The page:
The number of annual deaths caused by hot weather in the UK is expected to rise by over 257% by the year 2050, according to new research from the London School of Hygiene and Tropical Medicine, and Public Health England.
The significant rise will be primarily as the result of a warming climate, a growing population, and rising energy costs. Unsurprisingly, this increase will not be distributed evenly — the elderly (75+), the destitute, and the disabled, will be the most affected. The research suggests that London and the Midlands will be the areas seeing the largest increases.
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Among the most interesting findings of the new research is that the number of “hot weather days” is expected to triple in frequency by the mid 2080s, while the number of cold days falls, but at a notably less dramatic rate. So, essentially, the hot parts of the year will be getting notably hotter, while the cold parts of the year will be warming at a much slower pace.
The British Medical Journal explains the work:
The research team, from the London School of Hygiene and Tropical Medicine, and Public Health England, used time-series regression analysis to chart historic (1993-2006) fluctuations in weather patterns and death rates to characterise the associations between temperature and mortality, by region and by age group.
They then applied these to projected population increases and local climate to estimate the future number of deaths likely to be caused by temperature — hot and cold — for the 2020s, 2050s, and 2080s. They based their calculations on the projected daily average temperatures for 2000-09, 2020-29, 2050-59 and 2080-89, derived from the British Atmospheric Data Centre (BADC), and population growth estimates from the Office of National Statistics.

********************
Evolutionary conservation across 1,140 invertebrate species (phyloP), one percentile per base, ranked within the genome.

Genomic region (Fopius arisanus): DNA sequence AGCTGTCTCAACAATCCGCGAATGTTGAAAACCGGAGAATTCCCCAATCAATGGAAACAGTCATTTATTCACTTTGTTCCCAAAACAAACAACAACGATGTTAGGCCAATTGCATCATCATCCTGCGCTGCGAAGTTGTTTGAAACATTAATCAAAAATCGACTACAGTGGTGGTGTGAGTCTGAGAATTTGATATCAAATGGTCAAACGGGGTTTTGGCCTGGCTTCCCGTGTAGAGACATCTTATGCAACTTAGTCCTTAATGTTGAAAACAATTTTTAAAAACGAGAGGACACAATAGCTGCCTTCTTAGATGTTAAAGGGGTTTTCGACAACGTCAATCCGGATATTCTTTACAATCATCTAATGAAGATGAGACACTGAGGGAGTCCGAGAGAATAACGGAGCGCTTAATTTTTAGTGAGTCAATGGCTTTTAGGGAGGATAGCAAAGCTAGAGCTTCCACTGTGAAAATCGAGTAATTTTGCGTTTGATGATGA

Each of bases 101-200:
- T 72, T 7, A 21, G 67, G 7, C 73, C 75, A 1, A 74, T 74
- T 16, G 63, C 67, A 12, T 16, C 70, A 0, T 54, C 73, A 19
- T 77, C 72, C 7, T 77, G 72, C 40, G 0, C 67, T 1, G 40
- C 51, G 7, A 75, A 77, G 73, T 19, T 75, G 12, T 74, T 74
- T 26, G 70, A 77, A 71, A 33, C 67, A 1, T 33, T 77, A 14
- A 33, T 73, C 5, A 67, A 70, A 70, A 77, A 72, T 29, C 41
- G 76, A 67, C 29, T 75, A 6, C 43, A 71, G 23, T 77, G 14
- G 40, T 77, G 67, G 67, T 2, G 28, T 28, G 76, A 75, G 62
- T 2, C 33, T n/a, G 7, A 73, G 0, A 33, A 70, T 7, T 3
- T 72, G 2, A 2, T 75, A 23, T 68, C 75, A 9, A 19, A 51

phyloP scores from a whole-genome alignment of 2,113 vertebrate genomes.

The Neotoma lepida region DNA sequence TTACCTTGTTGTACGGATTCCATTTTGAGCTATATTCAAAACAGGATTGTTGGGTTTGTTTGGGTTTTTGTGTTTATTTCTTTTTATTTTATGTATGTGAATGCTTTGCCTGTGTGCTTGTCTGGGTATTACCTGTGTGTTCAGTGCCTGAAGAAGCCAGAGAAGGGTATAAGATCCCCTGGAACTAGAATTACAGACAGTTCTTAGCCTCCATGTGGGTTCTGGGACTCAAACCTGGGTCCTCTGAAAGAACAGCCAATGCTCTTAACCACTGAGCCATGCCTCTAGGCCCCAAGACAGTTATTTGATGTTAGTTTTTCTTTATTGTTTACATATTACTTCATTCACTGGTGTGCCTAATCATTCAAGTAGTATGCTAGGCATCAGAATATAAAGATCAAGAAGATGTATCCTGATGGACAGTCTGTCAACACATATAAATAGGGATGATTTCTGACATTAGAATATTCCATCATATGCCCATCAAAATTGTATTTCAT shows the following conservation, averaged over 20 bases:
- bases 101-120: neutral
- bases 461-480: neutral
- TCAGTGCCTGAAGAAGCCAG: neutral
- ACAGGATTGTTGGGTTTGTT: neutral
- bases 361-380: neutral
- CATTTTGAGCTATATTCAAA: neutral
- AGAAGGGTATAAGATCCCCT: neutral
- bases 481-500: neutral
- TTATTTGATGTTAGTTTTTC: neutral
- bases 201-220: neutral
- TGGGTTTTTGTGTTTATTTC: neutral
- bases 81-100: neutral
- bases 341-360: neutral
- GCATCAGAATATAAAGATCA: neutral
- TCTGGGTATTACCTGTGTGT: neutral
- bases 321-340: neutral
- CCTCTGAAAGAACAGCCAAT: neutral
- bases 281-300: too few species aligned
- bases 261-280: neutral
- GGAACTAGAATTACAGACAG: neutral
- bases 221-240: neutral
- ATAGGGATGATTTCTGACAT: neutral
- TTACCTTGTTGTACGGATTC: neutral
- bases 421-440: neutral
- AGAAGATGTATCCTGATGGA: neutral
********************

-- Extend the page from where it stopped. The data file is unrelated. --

The calculations indicated a significantly increased risk of deaths associated with temperature across all regions of the UK, with the elderly most at risk. In the absence of any adaptive measures, excess deaths related to heat would be expected to rise by 257% by the 2050s, from an annual baseline of 2000, while those related to the cold would be expected to fall by 2% as a result of milder winters, from a current toll of around 41,000, but will still remain significant.
Amongst the other notable findings of the research:
- Those over the age of 85 will be the most affected — a group that is projected to increase in proportion to the rest of the population significantly by that time.
- There will be notable regional variations — London and the Midlands will become more vulnerable to hot weather; while Wales, the North West, Eastern England and the South will remain more vulnerable to cold weather.
- The steeply rising costs of fuels will make adaption harder. The rising temperatures will contribute to these rising fuel costs as the demand for active cooling systems is projected to rise significantly.
- Effective adaption would include the use of such simple technologies as “shading, thermal insulation, and choice of construction materials implemented at the design stage of urban developments,” according to the researchers.
The new research was just published in the Journal of Epidemiology and Community Health.